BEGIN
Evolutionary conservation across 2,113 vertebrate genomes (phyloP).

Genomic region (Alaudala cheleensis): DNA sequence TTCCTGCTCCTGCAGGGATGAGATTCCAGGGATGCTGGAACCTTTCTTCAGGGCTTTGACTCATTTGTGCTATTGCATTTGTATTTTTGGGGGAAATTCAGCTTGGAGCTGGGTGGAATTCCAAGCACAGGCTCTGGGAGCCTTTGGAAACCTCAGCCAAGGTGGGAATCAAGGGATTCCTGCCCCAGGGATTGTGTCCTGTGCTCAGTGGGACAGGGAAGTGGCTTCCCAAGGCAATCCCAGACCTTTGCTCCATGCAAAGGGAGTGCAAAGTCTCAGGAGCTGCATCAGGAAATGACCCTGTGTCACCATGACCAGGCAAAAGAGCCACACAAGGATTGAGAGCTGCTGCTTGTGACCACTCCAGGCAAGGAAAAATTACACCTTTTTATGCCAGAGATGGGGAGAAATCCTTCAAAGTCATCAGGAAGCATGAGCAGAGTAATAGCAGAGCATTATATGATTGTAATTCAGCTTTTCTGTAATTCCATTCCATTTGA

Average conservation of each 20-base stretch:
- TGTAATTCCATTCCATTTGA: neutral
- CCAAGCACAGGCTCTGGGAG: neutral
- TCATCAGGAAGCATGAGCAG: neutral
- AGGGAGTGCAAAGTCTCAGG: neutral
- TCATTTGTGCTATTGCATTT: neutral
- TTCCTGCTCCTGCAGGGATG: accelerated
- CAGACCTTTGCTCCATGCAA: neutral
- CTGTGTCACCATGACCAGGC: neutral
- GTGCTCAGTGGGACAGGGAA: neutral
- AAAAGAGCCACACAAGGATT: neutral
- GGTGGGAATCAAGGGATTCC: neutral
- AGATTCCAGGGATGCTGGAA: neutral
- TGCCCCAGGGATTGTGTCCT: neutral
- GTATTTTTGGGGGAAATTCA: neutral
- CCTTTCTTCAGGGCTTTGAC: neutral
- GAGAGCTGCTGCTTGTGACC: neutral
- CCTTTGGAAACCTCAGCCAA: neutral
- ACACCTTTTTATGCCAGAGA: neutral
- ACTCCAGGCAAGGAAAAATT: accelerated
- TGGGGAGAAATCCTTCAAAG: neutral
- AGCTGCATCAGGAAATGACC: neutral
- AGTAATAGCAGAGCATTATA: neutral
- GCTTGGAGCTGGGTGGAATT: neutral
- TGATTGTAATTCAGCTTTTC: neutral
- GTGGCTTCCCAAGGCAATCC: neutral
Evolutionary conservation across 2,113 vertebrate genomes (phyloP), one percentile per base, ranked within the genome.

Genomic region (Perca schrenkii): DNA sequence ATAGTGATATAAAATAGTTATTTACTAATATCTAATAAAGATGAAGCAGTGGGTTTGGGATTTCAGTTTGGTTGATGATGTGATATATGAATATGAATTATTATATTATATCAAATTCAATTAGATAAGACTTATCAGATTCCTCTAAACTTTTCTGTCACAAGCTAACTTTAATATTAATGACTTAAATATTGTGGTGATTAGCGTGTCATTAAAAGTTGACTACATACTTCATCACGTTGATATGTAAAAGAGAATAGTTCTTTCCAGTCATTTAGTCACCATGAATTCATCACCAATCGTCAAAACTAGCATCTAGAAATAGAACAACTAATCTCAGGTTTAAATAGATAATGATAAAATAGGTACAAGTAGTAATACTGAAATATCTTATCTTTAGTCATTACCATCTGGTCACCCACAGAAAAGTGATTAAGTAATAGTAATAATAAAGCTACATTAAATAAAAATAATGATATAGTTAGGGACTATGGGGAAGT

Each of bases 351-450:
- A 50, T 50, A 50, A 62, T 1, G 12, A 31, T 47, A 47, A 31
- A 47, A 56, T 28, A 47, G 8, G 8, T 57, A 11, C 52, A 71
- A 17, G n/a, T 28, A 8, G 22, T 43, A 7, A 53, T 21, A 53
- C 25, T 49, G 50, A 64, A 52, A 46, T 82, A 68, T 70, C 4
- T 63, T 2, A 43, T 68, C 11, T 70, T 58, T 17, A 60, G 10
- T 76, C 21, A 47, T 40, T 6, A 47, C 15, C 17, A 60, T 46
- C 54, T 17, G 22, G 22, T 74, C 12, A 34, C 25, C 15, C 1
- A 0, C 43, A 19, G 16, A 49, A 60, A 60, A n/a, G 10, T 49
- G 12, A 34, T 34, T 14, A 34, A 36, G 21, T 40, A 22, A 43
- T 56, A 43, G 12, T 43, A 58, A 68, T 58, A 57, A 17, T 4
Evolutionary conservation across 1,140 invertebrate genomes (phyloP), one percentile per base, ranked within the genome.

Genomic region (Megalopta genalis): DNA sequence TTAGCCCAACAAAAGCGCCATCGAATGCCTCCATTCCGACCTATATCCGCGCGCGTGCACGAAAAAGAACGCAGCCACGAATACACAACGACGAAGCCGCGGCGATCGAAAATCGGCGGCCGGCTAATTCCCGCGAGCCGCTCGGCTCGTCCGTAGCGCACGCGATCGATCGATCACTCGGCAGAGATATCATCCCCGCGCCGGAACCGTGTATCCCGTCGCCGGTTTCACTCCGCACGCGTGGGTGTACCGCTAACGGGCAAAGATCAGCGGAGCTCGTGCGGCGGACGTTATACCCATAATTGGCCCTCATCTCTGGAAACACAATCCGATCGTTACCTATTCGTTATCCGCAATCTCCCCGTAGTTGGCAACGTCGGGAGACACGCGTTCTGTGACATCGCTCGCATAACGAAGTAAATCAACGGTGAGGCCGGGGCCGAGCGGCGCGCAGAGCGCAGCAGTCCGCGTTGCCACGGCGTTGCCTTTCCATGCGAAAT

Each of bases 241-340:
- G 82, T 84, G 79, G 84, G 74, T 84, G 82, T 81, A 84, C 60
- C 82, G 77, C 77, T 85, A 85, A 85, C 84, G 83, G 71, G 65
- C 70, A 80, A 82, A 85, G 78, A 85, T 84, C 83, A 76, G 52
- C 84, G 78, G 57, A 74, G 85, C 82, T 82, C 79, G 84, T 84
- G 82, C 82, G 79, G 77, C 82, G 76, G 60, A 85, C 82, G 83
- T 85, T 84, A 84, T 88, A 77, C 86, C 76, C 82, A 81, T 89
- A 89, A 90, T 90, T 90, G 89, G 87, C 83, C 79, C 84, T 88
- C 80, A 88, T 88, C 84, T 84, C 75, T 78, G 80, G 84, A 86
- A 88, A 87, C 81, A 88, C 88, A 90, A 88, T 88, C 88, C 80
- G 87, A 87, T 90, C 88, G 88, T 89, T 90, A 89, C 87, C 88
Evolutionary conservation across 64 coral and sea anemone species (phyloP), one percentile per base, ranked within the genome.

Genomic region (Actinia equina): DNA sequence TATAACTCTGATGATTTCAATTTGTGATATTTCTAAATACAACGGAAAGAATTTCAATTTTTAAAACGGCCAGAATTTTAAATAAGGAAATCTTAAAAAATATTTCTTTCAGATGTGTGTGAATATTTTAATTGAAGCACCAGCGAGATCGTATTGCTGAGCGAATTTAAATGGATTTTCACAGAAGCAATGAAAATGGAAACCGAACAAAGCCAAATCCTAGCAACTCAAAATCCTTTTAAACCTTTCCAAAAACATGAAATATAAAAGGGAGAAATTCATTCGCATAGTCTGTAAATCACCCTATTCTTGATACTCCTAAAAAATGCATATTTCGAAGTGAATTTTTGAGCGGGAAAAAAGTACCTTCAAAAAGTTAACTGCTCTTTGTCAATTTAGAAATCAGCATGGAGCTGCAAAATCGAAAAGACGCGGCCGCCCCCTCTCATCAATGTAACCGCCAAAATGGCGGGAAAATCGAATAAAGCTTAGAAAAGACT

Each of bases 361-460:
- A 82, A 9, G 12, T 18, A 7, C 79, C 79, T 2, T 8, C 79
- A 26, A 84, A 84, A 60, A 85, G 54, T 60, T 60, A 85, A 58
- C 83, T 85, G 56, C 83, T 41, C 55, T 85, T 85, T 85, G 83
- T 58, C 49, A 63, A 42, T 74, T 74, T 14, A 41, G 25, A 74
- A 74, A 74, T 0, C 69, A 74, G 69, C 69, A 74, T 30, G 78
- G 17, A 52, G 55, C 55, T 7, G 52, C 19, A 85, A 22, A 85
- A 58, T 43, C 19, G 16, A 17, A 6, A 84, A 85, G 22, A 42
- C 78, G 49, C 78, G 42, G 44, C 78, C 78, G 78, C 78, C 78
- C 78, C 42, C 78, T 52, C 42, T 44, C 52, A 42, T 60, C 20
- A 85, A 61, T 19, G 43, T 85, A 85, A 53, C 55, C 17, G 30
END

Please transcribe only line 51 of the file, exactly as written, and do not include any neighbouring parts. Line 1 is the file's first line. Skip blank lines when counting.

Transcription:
- A 89, A 90, T 90, T 90, G 89, G 87, C 83, C 79, C 84, T 88